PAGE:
Posted by: Nathaniel | October 22, 2008

“CSR Doesn’t Pay?” You’re asking the wrong question.

A few days ago, Haas professor David Vogel posted an article titled “CSR Doesn’t Pay” on Forbes.com. The main jist of the article is that corporate social responsibility practices aren’t being rewarded in higher economic profits. This was the thesis of research released by a couple of Harvard Business School profs earlier this year as well. The problem with it these arguments isn’t that they while they might be right from a pure profit-maximization perspective, that perspective might just be part of the problem.

Vogel writes: “The belief that corporate responsibility “pays” is a seductive one: Who would not want to live in a world in which corporate virtue is rewarded and corporate irresponsibility punished? Unfortunately, the evidence for these rewards and punishment is rather weak.”

This is an interesting premise, and explains why most CSR budgets are housed in corporate marketing departments. The truth however, is that social value is both a part of and apart from economic value. One of the most pernicious myths of CSR efforts is that you can increase the human rights, salaries, benefits, economic sustainability of production, etc. and still have consumers pay the exact same price as something produced with borderline-slave labor. Its often not the case.

The real question is: if you give consumers a choice between two goods of equal quality and convenience but which have a dramatically different social and environmental footprint, are they willing to pay a higher price and how much different? Perhaps even more, how many of them are willing to pay something different.

Where I think Vogel errs is in looking at where things are now versus where things are going:

Part of the reason why CSR does not necessarily pay is that only a handful or consumers know or care about the environmental or social records of more than a handful of firms. “Ethical” products are a niche market: Virtually all goods and services continue to be purchased on the basis of price, convenience and quality.

Maybe right now. As Jeff Swartz of Timberland articulated on this blog, consumers respond to outputs – the quality and convenience of the product – not inputs – like the ethical production process, even if those inputs matter. What’s more, convenience remains a major issue. As I wrote about in this post on fair trade company Alter Eco, getting retailers to place socially-focused brands on the shelves is still a difficult task.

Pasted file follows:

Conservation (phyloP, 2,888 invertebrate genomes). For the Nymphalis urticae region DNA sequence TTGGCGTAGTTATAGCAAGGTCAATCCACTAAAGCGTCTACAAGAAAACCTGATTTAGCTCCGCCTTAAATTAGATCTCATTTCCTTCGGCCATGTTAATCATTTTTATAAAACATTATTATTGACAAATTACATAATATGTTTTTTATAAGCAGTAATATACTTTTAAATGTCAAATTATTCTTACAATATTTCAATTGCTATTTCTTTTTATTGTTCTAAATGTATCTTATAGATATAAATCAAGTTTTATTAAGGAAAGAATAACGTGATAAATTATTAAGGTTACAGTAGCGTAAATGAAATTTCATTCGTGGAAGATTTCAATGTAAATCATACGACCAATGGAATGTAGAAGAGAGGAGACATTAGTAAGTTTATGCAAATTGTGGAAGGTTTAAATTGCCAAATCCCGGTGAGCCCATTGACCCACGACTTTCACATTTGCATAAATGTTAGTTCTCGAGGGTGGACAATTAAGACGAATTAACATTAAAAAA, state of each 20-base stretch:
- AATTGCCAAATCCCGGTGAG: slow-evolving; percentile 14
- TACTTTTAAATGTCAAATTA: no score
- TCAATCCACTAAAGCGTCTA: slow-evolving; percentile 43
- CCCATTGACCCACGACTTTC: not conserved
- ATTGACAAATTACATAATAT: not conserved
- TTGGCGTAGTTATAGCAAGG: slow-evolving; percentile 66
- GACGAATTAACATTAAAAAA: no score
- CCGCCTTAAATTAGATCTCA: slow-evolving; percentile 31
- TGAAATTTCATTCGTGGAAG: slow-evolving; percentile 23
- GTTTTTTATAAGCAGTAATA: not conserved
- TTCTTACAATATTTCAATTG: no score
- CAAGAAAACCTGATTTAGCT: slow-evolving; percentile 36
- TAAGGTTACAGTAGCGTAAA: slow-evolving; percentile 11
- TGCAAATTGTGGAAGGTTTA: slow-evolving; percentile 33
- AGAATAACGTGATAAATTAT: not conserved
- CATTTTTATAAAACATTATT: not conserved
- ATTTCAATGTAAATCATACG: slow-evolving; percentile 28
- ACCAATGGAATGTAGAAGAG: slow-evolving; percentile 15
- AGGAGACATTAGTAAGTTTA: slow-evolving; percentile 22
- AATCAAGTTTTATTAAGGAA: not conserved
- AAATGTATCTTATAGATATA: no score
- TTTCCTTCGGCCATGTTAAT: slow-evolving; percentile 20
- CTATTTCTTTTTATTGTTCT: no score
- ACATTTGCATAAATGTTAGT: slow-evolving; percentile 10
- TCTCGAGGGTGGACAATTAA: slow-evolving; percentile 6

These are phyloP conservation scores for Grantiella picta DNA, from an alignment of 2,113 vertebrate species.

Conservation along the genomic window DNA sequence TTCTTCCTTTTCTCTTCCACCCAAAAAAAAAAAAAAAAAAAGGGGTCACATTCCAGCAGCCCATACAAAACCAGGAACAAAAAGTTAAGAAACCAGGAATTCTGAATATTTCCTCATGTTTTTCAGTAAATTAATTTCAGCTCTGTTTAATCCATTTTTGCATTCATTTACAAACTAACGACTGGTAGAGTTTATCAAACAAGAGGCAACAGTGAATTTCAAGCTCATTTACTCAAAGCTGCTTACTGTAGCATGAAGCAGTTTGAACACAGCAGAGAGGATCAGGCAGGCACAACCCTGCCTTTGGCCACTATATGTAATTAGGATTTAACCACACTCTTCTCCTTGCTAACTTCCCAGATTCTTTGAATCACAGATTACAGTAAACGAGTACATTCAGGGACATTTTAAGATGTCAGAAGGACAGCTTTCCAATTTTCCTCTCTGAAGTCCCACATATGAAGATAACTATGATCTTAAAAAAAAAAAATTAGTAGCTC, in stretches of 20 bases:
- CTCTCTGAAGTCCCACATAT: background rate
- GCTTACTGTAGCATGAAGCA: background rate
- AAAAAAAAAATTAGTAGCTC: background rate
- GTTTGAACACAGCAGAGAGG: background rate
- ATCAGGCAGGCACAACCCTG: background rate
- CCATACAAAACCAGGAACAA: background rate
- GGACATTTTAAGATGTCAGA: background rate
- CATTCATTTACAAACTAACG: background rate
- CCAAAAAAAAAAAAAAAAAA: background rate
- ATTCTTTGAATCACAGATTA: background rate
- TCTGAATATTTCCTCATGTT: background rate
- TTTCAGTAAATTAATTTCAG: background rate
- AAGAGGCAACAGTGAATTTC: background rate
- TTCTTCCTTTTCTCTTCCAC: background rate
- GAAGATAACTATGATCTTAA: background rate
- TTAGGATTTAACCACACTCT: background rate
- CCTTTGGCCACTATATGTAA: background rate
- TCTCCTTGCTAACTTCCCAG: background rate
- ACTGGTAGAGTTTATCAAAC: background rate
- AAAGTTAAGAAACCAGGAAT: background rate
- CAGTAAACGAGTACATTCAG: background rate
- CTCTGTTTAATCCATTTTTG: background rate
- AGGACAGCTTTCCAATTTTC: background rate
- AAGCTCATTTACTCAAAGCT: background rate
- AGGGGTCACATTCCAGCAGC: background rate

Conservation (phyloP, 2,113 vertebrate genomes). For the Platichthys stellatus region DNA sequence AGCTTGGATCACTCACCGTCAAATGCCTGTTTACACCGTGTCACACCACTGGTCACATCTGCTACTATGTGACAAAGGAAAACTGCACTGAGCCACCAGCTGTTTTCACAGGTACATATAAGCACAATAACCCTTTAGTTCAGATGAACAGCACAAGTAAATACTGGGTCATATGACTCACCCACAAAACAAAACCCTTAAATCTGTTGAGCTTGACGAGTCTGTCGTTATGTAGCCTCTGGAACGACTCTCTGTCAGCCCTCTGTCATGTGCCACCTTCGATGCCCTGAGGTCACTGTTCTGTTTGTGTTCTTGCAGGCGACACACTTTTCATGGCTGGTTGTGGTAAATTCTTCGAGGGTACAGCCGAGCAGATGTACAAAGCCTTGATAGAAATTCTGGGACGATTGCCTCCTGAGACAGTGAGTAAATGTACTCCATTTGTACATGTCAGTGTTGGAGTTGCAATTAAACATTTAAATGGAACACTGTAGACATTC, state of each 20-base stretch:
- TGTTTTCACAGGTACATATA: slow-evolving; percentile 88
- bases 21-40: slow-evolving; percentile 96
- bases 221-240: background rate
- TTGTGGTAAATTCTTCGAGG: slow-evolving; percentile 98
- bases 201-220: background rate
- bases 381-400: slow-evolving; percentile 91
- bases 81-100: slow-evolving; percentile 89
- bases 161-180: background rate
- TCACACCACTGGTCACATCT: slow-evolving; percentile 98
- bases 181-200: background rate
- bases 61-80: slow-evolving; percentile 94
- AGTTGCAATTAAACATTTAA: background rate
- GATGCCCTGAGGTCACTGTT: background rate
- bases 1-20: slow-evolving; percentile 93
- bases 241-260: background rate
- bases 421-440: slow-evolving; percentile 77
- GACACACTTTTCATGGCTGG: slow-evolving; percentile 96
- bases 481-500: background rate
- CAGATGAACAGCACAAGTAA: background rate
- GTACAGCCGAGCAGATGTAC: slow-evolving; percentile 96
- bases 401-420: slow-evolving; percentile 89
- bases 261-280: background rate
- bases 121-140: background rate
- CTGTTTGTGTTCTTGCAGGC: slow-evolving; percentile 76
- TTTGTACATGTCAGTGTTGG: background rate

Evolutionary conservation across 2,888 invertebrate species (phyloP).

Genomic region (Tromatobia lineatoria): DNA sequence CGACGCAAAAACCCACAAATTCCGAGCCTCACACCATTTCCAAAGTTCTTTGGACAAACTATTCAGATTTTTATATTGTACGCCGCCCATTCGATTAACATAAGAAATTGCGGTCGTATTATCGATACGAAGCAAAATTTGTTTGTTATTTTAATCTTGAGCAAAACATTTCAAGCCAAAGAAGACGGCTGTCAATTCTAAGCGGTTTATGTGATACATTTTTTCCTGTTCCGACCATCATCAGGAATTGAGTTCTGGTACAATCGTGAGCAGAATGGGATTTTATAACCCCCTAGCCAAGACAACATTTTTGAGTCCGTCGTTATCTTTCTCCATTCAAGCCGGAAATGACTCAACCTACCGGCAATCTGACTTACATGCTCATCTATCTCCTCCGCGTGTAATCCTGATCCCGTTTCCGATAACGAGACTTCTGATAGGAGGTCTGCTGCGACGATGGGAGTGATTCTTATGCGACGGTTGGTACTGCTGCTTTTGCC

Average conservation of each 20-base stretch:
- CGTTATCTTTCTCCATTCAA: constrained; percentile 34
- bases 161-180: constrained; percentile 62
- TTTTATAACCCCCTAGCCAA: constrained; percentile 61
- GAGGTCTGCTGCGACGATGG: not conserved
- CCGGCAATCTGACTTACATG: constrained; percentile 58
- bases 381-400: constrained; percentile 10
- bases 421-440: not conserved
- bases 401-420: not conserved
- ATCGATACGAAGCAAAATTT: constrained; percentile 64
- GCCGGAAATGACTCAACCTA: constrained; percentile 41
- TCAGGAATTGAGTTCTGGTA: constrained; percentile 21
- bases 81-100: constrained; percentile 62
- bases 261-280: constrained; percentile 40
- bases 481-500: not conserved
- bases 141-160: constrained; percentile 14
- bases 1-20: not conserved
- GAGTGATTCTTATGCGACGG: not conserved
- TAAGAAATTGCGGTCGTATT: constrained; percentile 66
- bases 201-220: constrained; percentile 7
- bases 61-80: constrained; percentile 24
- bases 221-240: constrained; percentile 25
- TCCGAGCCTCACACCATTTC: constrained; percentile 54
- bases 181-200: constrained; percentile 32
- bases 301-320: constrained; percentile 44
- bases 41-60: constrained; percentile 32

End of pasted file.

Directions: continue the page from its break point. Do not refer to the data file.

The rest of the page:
But I wonder what happens as more and more socially-focused companies are able to offer a product of comparable or higher quality to their competitors and are increasingly able to get their products in front of consumers? Forget a tipping point in any one industry – will there be a moment when consumers start to wonder why they don’t have a choice for the ethical, environmentally sustainable version of whatever it is they want to by? The way I (and frankly, a bunch of entrepreneurs) see it, every product that doesn’t have a version with a socially-branded option is a market gap and an opportunity.

We could be wrong, but the increased media attention on these products, more young people looking for jobs that have a positive social impact, the fact that socially responsible investing is growing far faster than the rate of the total assets under management, and the dramatic example of a Wall Stree crash caused largely by profit maximization with no focus on social impact suggests the timing might be right for a new conversation.

For more, check out the blog feed and other discussions at the Social Capital Markets conference, where this was THE underlying theme.

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Responses

  1. CSR is a demanding niche that is slowly becoming a market trend. This is the way to reach the advertising-resistant dollars of the young and single.

    The problem from the business end is that implementation is critical. It’s not enough to recycle; You need to publish your post-consumer content. It’s not enough to be socially or environmentally responsible; You need to do both. It’s not enough to create an image; You have to implement a real value system. That’s why the marketing department can’t handle CSR, because it’s not about image.

    Create a top to bottom corporate culture of social responsibility then you have some tools for the marketing department. As it stands socially responsibility in one area is the surest way to draw attention to failings in others. It’s no wonder that business is shy about that market. There needs to be a path towards CSR so that implementation can be incremental.


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